Justice Department lawyers angered federal District Judge Albert V. Bryan Jr. yesterday when they failed to list employment exams that allegedly discriminate against minority job applicants in Fairfax County's governement.

On the second day of a retrial of the department's racial and sexual discrimination suit against the county, Judge Bryan's patience appeared to wear thin at times.

"Are you in a position to state what tests are at issue here?" he asked the federal lawyers.

"Any tests that have had an adverse impact, your honor," answered Justice attorney Katherine P. Ransel.

"That's no answer at all," snapped the judge, ordering testimony to continue despite the attorney's answer.

The county, which is resisting the allegations that its hiring and promotion practices discriminate against blacks and women, continued to introduce statistics and officials buttressing its position.

Several high-ranking county officals testified that they conduct vigorous affirmative action programs. Fairfax Sheriff M. Wayne Huggins said, "We hire all people based on qualifications. We discriminate against no one."

The brunt of the county's statistical defense rested on Donald Gantz, an associate professor of mathematics at George Mason University and a consultant to the Labor Department.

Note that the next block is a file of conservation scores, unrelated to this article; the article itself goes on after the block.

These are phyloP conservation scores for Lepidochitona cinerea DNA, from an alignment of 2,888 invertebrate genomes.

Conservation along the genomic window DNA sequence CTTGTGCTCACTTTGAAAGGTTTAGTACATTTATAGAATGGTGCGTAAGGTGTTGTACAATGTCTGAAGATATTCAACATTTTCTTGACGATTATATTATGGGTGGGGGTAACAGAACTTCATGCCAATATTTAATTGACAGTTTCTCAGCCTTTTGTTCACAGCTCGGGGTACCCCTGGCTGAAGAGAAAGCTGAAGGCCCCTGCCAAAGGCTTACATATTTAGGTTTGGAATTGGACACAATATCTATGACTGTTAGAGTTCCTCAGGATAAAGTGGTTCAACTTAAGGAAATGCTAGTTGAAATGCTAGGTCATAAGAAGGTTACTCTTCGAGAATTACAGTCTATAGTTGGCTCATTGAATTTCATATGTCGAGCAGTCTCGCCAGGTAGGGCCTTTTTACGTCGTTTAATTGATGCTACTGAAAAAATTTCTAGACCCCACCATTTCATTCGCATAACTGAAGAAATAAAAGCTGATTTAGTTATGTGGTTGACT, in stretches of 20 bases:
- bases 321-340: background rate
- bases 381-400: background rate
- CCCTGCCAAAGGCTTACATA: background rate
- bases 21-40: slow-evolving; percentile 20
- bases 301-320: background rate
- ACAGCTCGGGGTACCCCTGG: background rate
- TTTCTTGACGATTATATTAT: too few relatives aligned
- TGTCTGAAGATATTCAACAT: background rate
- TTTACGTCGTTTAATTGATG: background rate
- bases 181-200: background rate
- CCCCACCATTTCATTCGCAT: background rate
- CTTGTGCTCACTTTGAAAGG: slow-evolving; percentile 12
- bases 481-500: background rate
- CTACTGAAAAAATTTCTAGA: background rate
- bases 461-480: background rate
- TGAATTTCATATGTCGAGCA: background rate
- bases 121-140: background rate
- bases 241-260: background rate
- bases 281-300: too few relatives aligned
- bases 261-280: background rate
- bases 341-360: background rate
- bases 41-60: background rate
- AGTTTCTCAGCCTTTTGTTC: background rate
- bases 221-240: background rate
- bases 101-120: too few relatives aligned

Justice's case "has that element of bad arithmetic," Gantz testified yesterday. "It's my judgment that statistically fair hiring [of minorities and women] occurs in Fairfax county."

Justice lawyers also brought forth a small mountain fo mathematical analyses of the county's own hiring data. The department, which largely lost an earlier trial of the case, contends that the figures showed gross disparities in the numbers of minorities and women hired as opposed to the numbers of those who had applied.

But Gantz argued that Justice not only used old data for its calculations, but also tended to lump its findings into aggregate totals for the five-year period of 1974-1978, a fact that, he said, made their findings appear more significant that they actually were.

George Mason economics professor Howard Bloch testified on the county's behalf that employers with affirmative action programs tend to attract more unqualified applicants, Justice attorney Elaine Wayne argued that Bloch had no theoretical or empirical support for his argument.

Trial of the case was continued until Monday morning.